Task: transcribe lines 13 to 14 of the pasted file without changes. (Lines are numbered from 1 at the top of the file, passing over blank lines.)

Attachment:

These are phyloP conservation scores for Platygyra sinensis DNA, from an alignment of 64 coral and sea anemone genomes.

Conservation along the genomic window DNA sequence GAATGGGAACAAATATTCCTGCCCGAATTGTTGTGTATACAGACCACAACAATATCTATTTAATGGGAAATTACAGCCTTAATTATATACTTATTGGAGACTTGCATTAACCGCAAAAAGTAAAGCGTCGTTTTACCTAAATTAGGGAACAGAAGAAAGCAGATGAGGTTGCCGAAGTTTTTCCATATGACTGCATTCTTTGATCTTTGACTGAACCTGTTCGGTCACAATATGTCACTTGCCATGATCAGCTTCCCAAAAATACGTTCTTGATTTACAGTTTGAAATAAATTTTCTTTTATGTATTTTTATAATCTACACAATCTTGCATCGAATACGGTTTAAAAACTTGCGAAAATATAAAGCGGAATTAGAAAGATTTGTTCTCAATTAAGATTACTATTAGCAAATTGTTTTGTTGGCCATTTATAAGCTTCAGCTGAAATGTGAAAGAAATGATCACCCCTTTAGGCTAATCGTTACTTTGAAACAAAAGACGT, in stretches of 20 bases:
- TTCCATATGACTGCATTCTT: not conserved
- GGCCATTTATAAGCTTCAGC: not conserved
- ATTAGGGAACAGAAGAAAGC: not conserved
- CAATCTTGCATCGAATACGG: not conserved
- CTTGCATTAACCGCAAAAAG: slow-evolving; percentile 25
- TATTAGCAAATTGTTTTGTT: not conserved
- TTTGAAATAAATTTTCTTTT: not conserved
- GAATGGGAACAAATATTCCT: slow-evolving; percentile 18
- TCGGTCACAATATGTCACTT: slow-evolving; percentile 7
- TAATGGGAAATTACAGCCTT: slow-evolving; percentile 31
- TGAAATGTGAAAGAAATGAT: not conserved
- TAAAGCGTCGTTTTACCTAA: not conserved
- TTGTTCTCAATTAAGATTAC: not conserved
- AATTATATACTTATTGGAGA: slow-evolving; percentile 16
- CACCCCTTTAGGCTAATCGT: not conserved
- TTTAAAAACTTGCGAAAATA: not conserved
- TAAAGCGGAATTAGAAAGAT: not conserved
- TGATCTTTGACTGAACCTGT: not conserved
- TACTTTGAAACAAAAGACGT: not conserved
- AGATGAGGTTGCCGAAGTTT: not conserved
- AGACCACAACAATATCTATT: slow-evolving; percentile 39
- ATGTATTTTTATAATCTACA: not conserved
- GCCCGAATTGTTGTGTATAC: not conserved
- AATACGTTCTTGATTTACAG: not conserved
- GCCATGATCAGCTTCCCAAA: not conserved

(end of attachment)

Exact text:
- TGAAATGTGAAAGAAATGAT: not conserved
- TAAAGCGTCGTTTTACCTAA: not conserved